The power of a QDRO

Avoid unnecessary taxes and penalties by using a Qualified Domestic Relations Order when splitting retirement account assets in a divorce.

Asset loss is a serious issue for divorcing couples in Brooklyn, New York. This can come in many forms such as the sale of a family home, the payment of spousal support and more. While the financial impact of a divorce is real and some of it is unavoidable, there are ways to minimize some of these losses. A primary way to do this is by utilizing the power of a QDRO when a retirement account must be split.

How hard can splitting a retirement account be?

It may seem logical that if a divorce decree indicates one spouse is to receive a certain portion of the other spouse's retirement account, a simple transfer of funds is all that is needed. That could not be further from the truth. One man who did just this after a family court judge instructed him to do so found himself facing a tax bill of approximately $5,000. Forbes notes this is because the man failed to file a Qualified Domestic Relations Order.

How can such tax bills be avoided?

The recommendation of a judge and even a signed divorce settlement is not enough to avoid taxes if retirement money must be used for any purpose related to a divorce. A QDRO is an essential component to such transactions for many types of retirement accounts. The U.S. Department of Labor explains that it can be useful when spouses must take money from a 401(k) or other similar account in order to pay child support, spousal support or their portion of a property settlement.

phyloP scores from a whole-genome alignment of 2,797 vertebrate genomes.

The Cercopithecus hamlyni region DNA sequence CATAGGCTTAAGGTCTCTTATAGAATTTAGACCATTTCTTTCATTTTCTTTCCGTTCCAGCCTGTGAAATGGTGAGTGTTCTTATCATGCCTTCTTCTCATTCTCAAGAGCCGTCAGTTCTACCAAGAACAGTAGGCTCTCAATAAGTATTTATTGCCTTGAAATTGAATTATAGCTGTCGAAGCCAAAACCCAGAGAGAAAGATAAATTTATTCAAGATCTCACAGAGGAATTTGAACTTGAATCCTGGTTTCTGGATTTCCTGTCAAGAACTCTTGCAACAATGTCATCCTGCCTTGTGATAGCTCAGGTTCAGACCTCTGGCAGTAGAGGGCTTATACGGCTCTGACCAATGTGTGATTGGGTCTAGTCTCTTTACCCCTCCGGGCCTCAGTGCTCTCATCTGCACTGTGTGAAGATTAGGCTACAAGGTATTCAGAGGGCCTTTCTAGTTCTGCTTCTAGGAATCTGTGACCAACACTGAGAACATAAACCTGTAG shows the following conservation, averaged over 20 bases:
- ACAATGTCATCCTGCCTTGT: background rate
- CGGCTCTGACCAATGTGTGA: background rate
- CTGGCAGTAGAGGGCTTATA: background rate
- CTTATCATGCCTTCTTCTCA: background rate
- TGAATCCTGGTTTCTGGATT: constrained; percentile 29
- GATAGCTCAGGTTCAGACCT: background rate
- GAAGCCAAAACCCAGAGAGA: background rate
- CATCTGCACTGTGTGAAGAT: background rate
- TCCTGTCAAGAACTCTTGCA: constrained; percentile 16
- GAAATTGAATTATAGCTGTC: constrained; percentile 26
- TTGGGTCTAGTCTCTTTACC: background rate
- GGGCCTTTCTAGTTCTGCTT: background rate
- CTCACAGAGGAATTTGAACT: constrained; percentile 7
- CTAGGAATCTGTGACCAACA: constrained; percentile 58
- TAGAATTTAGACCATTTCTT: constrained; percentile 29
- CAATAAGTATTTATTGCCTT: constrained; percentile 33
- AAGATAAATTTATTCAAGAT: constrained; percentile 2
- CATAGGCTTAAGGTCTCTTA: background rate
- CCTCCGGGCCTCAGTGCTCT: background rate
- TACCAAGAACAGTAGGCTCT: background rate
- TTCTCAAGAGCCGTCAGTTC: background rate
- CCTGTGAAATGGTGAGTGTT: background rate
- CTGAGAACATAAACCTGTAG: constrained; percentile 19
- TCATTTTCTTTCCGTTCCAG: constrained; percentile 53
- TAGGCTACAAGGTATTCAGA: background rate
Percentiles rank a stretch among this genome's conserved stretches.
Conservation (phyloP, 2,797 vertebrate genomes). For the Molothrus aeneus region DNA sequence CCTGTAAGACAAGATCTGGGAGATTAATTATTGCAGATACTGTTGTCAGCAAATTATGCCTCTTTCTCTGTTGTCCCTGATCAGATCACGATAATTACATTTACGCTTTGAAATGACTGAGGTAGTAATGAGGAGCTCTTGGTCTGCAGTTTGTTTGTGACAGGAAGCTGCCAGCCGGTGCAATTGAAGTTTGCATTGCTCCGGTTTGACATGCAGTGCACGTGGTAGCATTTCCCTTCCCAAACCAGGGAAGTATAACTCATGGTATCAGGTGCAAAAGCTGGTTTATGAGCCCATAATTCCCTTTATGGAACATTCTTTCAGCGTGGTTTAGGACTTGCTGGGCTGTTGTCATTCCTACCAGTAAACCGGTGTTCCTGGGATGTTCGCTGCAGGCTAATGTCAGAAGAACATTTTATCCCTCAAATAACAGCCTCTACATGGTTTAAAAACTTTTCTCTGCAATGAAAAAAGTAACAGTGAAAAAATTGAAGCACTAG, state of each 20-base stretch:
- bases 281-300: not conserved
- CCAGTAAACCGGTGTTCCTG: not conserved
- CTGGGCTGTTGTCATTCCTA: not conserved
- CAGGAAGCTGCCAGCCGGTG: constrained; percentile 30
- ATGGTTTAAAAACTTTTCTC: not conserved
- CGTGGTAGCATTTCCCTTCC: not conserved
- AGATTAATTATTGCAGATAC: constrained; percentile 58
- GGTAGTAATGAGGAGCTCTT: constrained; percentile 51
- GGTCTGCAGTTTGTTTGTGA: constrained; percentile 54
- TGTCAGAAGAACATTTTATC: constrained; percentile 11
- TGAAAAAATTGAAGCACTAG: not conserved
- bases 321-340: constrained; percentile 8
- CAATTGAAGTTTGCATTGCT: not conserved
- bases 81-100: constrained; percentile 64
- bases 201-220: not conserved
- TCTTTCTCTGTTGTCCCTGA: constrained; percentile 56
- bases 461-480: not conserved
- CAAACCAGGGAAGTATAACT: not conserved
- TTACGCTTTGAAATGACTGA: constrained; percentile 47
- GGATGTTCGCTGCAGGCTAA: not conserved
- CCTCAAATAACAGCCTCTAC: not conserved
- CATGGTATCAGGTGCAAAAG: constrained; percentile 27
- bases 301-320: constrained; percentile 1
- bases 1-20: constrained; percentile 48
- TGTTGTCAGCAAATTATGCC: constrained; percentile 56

A QDRO works by identifying the receiving party as a legally approved payee on the retirement account. Once this is done, the provisions as outlined can be executed, transferring money to the recipient sans tax implications. The Internal Revenue Service adds, however, that there is one qualification to this when the money is distributed as part of a property division settlement.

Funds received for this purpose must be reinvested by the recipient in order to avoid tax assessments. Such reinvestment must be into similar retirement accounts that meet the legal criteria. Funds received for child support or alimony would not be subject to this rule.

Get the facts first

Before assuming anything, New York spouses facing a divorce should talk to an attorney. There are many small details involved in a divorce, such as how a QDRO can or should be used to avoid extra taxes, that most people will not know about on their own.